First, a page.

Exclusive: How Ontarians feel about hot-potato policies
PCs vulnerable on health, housing and more
ABOVE THE FOLD
First in Observer — POLL WATCH II — Just over a year out from their second majority mandate, more than half of Ontarians believe the province is headed in the wrong direction under Premier DOUG FORD.
But there’s nuance when it comes to certain hot-potato policies, including bulldozing the Greenbelt, jolting the electricity grid, boosting private health clinics, empowering strong mayors and more.
Today, we’re delving into Part Two of our exclusive poll series from Counsel Public Affairs, which is all about policy. Catch up on Part One, featuring horse-race numbers for the Liberal leadership and a look at how the Ford government is faring after a year of bold policymaking. And get the full deck below.
The Ford government is sitting pretty in the polls — but there could be trouble ahead as Ontarians aren’t satisfied with their handling of major files, including cost of living, housing, health care, public safety, the environment and more. A bright spot (sort of): People are more happy with the Ford government’s performance on public transportation, roads and highways — but overall approval is still in the dumps.
On the Greenbelt and housing: Half of Ontarians don’t believe the government should be able to build homes on the protected lands — something Premier DOUG FORD is plowing ahead with anyway, in the name of housing supply. Thirty-eight per cent want to open it up to development, while 13 per cent don’t know.
Dig deeper: Interestingly, those more likely to say that building homes on the Greenbelt is A-OK were decided PC and Liberal voters, at 49 per cent and 45 per cent, respectively. Ditto folks aged 25 to 34, men aged 18 to 34, and those born outside of Canada.
Those more likely to oppose building on the Greenbelt include decided NDPers (60 per cent) and Greens (59 per cent), as well as people over 55 and those living in Eastern Ontario.
More: 52 per cent of respondents said greater housing density was a problem in their community. 77 per cent agree that the province should restrict foreign buyers. Another 74 per cent want to force developers to designate a certain number of new units as “affordable.”
On strong mayors: They’re going strong. More than half of Ontarians — 55 per cent — are aware of the move to give sweeping new powers to the Mayors of Toronto and Ottawa, and they’re liking what they’re hearing. Of those who are aware, 55 per cent support the policy, while 34 per cent don’t.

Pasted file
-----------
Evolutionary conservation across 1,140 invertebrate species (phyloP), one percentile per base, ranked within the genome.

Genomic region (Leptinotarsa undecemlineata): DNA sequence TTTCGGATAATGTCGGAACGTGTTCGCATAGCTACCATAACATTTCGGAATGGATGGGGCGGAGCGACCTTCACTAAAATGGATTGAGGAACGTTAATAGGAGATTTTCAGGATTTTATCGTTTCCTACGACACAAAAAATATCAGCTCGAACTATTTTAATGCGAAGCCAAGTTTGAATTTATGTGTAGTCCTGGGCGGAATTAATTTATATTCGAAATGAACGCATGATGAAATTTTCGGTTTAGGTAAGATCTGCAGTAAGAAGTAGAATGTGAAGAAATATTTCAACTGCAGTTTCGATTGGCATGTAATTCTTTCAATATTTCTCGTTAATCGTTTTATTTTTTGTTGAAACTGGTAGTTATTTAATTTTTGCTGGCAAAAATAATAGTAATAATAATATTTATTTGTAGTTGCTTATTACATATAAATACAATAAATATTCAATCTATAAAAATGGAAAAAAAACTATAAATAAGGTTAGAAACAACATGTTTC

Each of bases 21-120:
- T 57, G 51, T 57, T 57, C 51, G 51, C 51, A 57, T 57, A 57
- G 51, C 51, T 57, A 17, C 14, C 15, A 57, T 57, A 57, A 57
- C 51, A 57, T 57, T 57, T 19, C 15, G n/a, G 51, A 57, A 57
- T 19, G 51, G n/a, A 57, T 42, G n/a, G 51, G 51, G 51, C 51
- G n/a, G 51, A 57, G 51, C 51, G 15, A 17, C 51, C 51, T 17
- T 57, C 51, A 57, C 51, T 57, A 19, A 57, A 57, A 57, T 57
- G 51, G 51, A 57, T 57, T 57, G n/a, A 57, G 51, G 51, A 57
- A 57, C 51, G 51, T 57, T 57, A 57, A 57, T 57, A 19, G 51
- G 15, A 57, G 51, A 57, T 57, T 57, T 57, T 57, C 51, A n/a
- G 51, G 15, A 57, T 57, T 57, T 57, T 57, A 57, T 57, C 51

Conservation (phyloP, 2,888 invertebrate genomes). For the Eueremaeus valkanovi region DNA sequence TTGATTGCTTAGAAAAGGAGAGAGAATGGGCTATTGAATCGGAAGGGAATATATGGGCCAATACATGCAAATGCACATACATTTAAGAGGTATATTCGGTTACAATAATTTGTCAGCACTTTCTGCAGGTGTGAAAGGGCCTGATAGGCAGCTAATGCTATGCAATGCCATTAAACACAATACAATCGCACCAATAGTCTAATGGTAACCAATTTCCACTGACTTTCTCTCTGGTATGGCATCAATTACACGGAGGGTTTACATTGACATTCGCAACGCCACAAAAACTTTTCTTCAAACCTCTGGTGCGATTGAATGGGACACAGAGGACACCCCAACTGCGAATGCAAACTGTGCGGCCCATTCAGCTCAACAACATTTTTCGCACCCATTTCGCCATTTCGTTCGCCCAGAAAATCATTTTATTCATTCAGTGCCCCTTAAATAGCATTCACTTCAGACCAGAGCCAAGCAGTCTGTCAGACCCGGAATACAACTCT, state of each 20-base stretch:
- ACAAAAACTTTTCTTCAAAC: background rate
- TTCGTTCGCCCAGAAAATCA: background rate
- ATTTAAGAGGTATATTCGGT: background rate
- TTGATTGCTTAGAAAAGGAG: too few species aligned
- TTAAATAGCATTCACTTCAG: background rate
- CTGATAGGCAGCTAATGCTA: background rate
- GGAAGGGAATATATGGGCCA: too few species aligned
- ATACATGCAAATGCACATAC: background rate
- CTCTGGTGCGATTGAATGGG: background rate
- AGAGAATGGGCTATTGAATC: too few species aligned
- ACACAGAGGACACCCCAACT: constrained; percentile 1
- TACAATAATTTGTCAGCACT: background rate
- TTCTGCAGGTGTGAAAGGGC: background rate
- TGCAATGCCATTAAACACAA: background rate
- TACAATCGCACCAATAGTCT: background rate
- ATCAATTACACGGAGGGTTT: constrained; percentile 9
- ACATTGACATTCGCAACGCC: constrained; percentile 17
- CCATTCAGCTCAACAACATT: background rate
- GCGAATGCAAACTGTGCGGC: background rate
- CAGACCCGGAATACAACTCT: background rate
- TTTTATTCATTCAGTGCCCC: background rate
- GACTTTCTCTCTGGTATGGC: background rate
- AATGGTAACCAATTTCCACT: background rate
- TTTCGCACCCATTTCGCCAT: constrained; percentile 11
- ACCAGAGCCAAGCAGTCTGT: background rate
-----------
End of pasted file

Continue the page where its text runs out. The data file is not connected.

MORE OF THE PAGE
Dig deeper: PC and Grit voters were more likely to back the move — at 71 per cent and 61 per cent, respectively — versus NDPers (40 per cent) and Greens (46 per cent).
(Caveat: This survey was conducted before strong-mayor powers were expanded beyond the 416 and 613.)
On health care: When it comes to expanded private clinics, Ontarians are pessimistic. A whopping 71 per cent believe the move will wind up in easier health access for those with deeper pockets, while 64 per cent are worried it will lead to staffing shortages in the public sector.
That said, about half believe increased use of private clinics will help shorten wait times at hospitals and ERs. But the same amount say it will result in lower quality of care for patients. Meanwhile, half are willing to cough up more in taxes to improve the health care system — but it isn’t clear how much. And one in three are willing to pay out of pocket for health care.
Top priorities, ranked: 27 per cent picked staffing shortages as their most pressing issue, followed by wait times at 18 per cent. In third, a tie: mental health and paying out of pocket at 13 per cent. At the bottom of the list is building more hospitals or clinics, at 4 per cent — something the ruling PCs have underscored.
“It’s not so much, ‘Do we have enough hospitals being built?’ — more is a good thing, of course, we can all agree on that. But one of the findings here is that it’s about who’s staffing these hospitals, who’s working at them, and do we have enough trained, qualified people to help patients out,” said Counsel’s pollster ADRIAN MACAULAY.
On electricity: Gas plants are all the rage for the Ford government — which is staring down a surge in electricity demand — but Ontarians are split.